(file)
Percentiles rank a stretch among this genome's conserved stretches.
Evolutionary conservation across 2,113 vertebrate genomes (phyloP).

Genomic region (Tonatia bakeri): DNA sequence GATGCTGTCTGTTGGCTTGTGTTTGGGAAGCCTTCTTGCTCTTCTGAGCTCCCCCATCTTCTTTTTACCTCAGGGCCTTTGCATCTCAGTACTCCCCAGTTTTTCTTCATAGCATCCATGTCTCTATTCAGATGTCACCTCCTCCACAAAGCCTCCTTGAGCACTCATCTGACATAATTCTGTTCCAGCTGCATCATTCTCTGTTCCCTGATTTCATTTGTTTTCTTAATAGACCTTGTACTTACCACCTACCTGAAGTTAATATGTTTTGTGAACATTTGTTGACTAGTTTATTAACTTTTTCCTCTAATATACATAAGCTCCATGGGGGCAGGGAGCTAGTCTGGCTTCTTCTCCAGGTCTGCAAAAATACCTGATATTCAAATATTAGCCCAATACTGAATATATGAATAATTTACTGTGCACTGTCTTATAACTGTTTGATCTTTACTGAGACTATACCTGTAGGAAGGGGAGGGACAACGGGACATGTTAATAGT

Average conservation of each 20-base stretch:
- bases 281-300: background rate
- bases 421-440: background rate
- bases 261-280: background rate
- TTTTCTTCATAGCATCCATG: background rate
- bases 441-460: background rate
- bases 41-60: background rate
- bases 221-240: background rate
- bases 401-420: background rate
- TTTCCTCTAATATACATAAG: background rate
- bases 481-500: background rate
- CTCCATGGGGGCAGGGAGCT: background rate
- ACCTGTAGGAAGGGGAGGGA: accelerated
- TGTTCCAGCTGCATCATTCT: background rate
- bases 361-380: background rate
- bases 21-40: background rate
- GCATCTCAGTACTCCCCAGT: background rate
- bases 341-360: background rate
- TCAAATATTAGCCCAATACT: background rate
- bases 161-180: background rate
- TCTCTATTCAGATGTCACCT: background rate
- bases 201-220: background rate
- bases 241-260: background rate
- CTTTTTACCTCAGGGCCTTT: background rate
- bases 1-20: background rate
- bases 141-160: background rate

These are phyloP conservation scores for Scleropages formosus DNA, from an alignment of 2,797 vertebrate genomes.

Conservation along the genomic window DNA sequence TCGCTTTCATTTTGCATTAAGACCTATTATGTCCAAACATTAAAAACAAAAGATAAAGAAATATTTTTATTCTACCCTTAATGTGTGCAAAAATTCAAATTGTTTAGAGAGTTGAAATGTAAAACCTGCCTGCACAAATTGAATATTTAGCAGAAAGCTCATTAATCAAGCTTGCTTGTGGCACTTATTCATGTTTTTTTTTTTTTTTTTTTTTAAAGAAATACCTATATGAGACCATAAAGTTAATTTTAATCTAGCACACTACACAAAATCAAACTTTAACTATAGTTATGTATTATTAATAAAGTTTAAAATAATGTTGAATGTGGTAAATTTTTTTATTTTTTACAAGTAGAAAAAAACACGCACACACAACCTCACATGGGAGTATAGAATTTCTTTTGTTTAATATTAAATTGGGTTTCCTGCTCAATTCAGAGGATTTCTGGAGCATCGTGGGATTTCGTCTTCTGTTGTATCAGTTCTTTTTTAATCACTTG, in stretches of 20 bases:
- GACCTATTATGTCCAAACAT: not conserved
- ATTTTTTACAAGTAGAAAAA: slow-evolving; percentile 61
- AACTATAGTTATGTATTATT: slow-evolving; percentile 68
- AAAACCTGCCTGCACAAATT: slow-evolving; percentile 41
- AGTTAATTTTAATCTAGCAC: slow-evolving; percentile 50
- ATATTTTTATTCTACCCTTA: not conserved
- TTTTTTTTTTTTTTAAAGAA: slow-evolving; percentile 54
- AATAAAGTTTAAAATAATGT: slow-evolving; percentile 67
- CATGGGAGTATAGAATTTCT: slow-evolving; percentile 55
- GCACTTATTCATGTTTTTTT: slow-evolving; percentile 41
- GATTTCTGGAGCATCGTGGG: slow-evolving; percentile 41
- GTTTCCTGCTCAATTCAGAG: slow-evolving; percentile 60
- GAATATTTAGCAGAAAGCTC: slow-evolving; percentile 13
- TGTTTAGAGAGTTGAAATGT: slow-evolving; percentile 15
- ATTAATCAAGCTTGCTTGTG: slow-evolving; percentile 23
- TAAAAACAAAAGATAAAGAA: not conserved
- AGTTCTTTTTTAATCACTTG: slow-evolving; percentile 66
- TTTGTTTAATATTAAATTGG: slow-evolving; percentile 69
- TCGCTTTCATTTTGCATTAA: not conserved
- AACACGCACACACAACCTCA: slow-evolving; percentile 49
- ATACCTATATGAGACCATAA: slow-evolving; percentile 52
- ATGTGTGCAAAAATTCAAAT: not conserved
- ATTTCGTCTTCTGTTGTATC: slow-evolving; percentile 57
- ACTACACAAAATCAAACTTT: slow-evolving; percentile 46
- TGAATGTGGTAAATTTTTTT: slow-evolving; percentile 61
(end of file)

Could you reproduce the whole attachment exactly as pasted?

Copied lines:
Percentiles rank a stretch among this genome's conserved stretches.
Evolutionary conservation across 2,113 vertebrate genomes (phyloP).

Genomic region (Tonatia bakeri): DNA sequence GATGCTGTCTGTTGGCTTGTGTTTGGGAAGCCTTCTTGCTCTTCTGAGCTCCCCCATCTTCTTTTTACCTCAGGGCCTTTGCATCTCAGTACTCCCCAGTTTTTCTTCATAGCATCCATGTCTCTATTCAGATGTCACCTCCTCCACAAAGCCTCCTTGAGCACTCATCTGACATAATTCTGTTCCAGCTGCATCATTCTCTGTTCCCTGATTTCATTTGTTTTCTTAATAGACCTTGTACTTACCACCTACCTGAAGTTAATATGTTTTGTGAACATTTGTTGACTAGTTTATTAACTTTTTCCTCTAATATACATAAGCTCCATGGGGGCAGGGAGCTAGTCTGGCTTCTTCTCCAGGTCTGCAAAAATACCTGATATTCAAATATTAGCCCAATACTGAATATATGAATAATTTACTGTGCACTGTCTTATAACTGTTTGATCTTTACTGAGACTATACCTGTAGGAAGGGGAGGGACAACGGGACATGTTAATAGT

Average conservation of each 20-base stretch:
- bases 281-300: background rate
- bases 421-440: background rate
- bases 261-280: background rate
- TTTTCTTCATAGCATCCATG: background rate
- bases 441-460: background rate
- bases 41-60: background rate
- bases 221-240: background rate
- bases 401-420: background rate
- TTTCCTCTAATATACATAAG: background rate
- bases 481-500: background rate
- CTCCATGGGGGCAGGGAGCT: background rate
- ACCTGTAGGAAGGGGAGGGA: accelerated
- TGTTCCAGCTGCATCATTCT: background rate
- bases 361-380: background rate
- bases 21-40: background rate
- GCATCTCAGTACTCCCCAGT: background rate
- bases 341-360: background rate
- TCAAATATTAGCCCAATACT: background rate
- bases 161-180: background rate
- TCTCTATTCAGATGTCACCT: background rate
- bases 201-220: background rate
- bases 241-260: background rate
- CTTTTTACCTCAGGGCCTTT: background rate
- bases 1-20: background rate
- bases 141-160: background rate

These are phyloP conservation scores for Scleropages formosus DNA, from an alignment of 2,797 vertebrate genomes.

Conservation along the genomic window DNA sequence TCGCTTTCATTTTGCATTAAGACCTATTATGTCCAAACATTAAAAACAAAAGATAAAGAAATATTTTTATTCTACCCTTAATGTGTGCAAAAATTCAAATTGTTTAGAGAGTTGAAATGTAAAACCTGCCTGCACAAATTGAATATTTAGCAGAAAGCTCATTAATCAAGCTTGCTTGTGGCACTTATTCATGTTTTTTTTTTTTTTTTTTTTTAAAGAAATACCTATATGAGACCATAAAGTTAATTTTAATCTAGCACACTACACAAAATCAAACTTTAACTATAGTTATGTATTATTAATAAAGTTTAAAATAATGTTGAATGTGGTAAATTTTTTTATTTTTTACAAGTAGAAAAAAACACGCACACACAACCTCACATGGGAGTATAGAATTTCTTTTGTTTAATATTAAATTGGGTTTCCTGCTCAATTCAGAGGATTTCTGGAGCATCGTGGGATTTCGTCTTCTGTTGTATCAGTTCTTTTTTAATCACTTG, in stretches of 20 bases:
- GACCTATTATGTCCAAACAT: not conserved
- ATTTTTTACAAGTAGAAAAA: slow-evolving; percentile 61
- AACTATAGTTATGTATTATT: slow-evolving; percentile 68
- AAAACCTGCCTGCACAAATT: slow-evolving; percentile 41
- AGTTAATTTTAATCTAGCAC: slow-evolving; percentile 50
- ATATTTTTATTCTACCCTTA: not conserved
- TTTTTTTTTTTTTTAAAGAA: slow-evolving; percentile 54
- AATAAAGTTTAAAATAATGT: slow-evolving; percentile 67
- CATGGGAGTATAGAATTTCT: slow-evolving; percentile 55
- GCACTTATTCATGTTTTTTT: slow-evolving; percentile 41
- GATTTCTGGAGCATCGTGGG: slow-evolving; percentile 41
- GTTTCCTGCTCAATTCAGAG: slow-evolving; percentile 60
- GAATATTTAGCAGAAAGCTC: slow-evolving; percentile 13
- TGTTTAGAGAGTTGAAATGT: slow-evolving; percentile 15
- ATTAATCAAGCTTGCTTGTG: slow-evolving; percentile 23
- TAAAAACAAAAGATAAAGAA: not conserved
- AGTTCTTTTTTAATCACTTG: slow-evolving; percentile 66
- TTTGTTTAATATTAAATTGG: slow-evolving; percentile 69
- TCGCTTTCATTTTGCATTAA: not conserved
- AACACGCACACACAACCTCA: slow-evolving; percentile 49
- ATACCTATATGAGACCATAA: slow-evolving; percentile 52
- ATGTGTGCAAAAATTCAAAT: not conserved
- ATTTCGTCTTCTGTTGTATC: slow-evolving; percentile 57
- ACTACACAAAATCAAACTTT: slow-evolving; percentile 46
- TGAATGTGGTAAATTTTTTT: slow-evolving; percentile 61